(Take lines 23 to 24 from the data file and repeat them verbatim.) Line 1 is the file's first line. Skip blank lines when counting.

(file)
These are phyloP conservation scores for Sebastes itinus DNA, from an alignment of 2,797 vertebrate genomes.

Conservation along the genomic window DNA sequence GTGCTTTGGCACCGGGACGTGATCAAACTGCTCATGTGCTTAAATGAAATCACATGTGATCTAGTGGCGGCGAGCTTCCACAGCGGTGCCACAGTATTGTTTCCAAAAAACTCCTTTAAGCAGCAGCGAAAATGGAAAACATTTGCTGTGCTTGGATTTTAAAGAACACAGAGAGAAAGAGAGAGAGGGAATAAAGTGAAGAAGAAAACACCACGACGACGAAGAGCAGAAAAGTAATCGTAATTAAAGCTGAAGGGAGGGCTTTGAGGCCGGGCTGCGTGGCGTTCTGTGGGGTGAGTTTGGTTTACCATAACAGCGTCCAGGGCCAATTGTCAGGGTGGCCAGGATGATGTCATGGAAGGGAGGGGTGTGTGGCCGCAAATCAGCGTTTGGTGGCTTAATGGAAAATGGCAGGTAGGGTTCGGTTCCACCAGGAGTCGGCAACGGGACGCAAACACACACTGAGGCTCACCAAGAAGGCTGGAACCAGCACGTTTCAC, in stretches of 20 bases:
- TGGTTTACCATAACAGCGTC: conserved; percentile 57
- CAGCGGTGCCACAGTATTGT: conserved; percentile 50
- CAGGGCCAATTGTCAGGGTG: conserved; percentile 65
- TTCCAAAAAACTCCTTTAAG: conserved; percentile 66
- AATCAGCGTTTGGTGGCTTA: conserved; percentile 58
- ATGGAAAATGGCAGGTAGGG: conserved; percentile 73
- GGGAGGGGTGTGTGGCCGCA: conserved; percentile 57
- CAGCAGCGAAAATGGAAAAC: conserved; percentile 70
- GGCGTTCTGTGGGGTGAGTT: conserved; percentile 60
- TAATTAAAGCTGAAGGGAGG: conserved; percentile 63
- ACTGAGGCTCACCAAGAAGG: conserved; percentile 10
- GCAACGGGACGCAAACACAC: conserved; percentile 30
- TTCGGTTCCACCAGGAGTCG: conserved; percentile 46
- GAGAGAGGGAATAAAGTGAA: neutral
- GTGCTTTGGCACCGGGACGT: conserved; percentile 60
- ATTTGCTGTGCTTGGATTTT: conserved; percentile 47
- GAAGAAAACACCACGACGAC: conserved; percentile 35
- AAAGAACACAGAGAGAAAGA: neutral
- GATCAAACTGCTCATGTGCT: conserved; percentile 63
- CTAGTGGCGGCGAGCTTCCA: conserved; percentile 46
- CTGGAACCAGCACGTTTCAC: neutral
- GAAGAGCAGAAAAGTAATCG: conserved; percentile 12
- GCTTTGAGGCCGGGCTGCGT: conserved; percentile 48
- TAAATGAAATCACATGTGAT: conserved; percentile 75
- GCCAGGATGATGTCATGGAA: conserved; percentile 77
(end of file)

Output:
- CTGGAACCAGCACGTTTCAC: neutral
- GAAGAGCAGAAAAGTAATCG: conserved; percentile 12